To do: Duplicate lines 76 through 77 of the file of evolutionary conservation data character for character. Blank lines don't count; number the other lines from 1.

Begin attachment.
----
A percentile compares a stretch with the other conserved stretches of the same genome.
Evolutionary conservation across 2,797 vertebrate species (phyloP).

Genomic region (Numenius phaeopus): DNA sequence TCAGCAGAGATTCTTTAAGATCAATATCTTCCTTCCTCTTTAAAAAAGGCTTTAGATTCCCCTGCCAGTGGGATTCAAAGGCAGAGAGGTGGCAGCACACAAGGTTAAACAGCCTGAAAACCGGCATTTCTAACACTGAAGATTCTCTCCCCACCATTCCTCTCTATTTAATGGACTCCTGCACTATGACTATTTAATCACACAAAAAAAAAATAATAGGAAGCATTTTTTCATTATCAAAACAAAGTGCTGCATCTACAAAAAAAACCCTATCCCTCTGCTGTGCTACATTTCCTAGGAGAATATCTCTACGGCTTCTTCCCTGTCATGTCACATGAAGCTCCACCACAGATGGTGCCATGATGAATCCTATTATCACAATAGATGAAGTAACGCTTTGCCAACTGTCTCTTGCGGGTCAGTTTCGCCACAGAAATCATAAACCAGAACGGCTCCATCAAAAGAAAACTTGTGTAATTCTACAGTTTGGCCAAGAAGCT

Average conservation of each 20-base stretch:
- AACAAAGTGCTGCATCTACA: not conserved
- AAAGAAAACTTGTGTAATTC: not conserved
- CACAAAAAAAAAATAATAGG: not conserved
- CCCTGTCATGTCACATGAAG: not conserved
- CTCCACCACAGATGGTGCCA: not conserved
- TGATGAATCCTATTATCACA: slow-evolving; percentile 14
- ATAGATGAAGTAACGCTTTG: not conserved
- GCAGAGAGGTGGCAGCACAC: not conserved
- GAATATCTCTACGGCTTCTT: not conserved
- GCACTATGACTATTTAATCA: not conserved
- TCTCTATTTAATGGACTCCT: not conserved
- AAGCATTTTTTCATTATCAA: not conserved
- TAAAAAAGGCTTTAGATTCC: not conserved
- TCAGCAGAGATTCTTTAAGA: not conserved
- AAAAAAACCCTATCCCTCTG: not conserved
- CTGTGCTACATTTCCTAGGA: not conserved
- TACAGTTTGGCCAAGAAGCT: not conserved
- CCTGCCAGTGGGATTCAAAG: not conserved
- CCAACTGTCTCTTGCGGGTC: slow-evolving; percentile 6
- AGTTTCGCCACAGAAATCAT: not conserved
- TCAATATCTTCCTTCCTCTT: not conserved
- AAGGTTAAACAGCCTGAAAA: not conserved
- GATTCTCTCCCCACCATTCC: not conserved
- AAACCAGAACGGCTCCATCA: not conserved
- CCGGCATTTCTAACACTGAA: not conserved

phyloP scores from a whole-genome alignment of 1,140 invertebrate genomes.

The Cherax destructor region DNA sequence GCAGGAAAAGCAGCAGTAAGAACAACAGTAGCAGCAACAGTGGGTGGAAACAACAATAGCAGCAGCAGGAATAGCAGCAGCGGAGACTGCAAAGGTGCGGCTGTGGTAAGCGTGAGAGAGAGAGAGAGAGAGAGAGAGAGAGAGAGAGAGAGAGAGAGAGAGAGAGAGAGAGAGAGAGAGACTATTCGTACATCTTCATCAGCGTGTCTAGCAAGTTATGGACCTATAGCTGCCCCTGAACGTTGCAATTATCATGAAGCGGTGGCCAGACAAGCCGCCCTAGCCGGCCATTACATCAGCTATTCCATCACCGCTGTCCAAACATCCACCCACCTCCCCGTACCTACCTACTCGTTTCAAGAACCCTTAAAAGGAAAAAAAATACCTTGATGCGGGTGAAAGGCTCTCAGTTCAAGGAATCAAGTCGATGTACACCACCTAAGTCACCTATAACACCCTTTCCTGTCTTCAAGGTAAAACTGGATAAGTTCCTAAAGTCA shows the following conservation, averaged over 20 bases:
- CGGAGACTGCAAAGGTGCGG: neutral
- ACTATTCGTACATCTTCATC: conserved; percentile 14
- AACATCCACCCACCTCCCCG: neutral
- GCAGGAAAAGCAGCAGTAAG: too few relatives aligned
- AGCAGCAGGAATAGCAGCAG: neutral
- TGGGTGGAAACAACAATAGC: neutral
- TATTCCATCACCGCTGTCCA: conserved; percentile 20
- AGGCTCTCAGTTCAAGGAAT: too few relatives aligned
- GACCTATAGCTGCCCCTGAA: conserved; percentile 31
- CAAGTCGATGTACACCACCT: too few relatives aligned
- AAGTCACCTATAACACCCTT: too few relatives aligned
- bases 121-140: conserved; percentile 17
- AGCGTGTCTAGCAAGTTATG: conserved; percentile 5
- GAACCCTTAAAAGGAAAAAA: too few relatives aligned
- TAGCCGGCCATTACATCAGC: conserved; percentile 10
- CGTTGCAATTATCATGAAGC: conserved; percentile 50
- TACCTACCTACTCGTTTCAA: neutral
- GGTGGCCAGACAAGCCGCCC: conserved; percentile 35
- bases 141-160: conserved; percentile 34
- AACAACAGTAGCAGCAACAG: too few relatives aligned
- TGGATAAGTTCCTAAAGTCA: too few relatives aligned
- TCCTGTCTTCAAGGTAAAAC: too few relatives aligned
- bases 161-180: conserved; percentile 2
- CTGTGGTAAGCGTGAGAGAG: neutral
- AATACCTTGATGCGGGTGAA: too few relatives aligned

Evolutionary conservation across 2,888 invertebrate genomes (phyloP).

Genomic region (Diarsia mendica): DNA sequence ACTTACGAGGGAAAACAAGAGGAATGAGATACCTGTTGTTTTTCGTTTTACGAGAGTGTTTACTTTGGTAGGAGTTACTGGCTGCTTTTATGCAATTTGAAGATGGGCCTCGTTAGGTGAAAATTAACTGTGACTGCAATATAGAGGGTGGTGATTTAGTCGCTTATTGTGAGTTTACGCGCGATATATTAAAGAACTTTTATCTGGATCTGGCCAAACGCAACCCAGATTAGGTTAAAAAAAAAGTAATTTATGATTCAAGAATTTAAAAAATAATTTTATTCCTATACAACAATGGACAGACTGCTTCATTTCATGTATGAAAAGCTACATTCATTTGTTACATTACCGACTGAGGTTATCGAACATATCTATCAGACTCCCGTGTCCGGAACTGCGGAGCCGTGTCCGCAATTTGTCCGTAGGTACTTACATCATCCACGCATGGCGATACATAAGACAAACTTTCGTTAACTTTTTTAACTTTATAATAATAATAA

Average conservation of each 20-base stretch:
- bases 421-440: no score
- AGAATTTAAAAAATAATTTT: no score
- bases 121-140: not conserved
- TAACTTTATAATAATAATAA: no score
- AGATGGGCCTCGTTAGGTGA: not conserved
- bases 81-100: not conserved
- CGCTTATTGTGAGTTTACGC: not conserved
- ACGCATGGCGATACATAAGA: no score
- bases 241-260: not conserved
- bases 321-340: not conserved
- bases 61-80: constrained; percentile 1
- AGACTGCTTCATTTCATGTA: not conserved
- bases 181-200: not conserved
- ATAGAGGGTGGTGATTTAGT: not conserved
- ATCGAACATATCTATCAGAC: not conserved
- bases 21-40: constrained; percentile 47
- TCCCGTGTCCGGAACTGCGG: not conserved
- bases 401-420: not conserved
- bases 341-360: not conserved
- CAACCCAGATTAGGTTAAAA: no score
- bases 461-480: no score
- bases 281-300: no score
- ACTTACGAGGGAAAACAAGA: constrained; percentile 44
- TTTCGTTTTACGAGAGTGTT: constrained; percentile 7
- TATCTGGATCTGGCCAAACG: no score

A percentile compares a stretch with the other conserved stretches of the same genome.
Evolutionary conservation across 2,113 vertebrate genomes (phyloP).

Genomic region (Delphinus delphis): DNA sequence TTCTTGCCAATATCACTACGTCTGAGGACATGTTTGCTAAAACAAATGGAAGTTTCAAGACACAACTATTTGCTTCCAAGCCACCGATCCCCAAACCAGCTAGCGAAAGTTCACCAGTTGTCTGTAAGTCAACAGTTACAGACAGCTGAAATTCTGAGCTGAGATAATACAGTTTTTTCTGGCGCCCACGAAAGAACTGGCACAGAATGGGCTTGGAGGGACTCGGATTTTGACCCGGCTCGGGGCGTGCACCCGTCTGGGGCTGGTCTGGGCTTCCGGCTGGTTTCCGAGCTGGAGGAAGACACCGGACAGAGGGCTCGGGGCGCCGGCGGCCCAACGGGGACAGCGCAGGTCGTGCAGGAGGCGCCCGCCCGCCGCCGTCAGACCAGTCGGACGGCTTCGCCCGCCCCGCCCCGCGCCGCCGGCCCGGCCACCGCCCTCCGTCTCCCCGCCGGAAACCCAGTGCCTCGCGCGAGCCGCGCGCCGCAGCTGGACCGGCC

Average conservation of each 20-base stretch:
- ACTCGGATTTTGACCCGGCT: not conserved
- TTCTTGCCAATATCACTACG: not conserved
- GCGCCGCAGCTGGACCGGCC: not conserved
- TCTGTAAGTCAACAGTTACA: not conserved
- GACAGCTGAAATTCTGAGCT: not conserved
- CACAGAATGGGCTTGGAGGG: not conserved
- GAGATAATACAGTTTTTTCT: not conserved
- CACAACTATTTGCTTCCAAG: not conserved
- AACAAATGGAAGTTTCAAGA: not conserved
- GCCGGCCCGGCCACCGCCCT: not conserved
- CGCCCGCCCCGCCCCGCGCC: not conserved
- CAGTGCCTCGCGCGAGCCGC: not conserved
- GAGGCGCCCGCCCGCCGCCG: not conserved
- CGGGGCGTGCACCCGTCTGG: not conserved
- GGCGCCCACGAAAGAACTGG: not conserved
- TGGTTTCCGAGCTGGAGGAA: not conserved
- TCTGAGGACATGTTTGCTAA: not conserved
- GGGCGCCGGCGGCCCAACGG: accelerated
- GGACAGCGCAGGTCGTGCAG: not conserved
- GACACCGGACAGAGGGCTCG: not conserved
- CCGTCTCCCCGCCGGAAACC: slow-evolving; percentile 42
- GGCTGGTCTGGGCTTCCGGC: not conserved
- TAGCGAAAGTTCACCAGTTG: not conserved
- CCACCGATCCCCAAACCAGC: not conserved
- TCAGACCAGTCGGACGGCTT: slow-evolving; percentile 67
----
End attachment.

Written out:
- TCCCGTGTCCGGAACTGCGG: not conserved
- bases 401-420: not conserved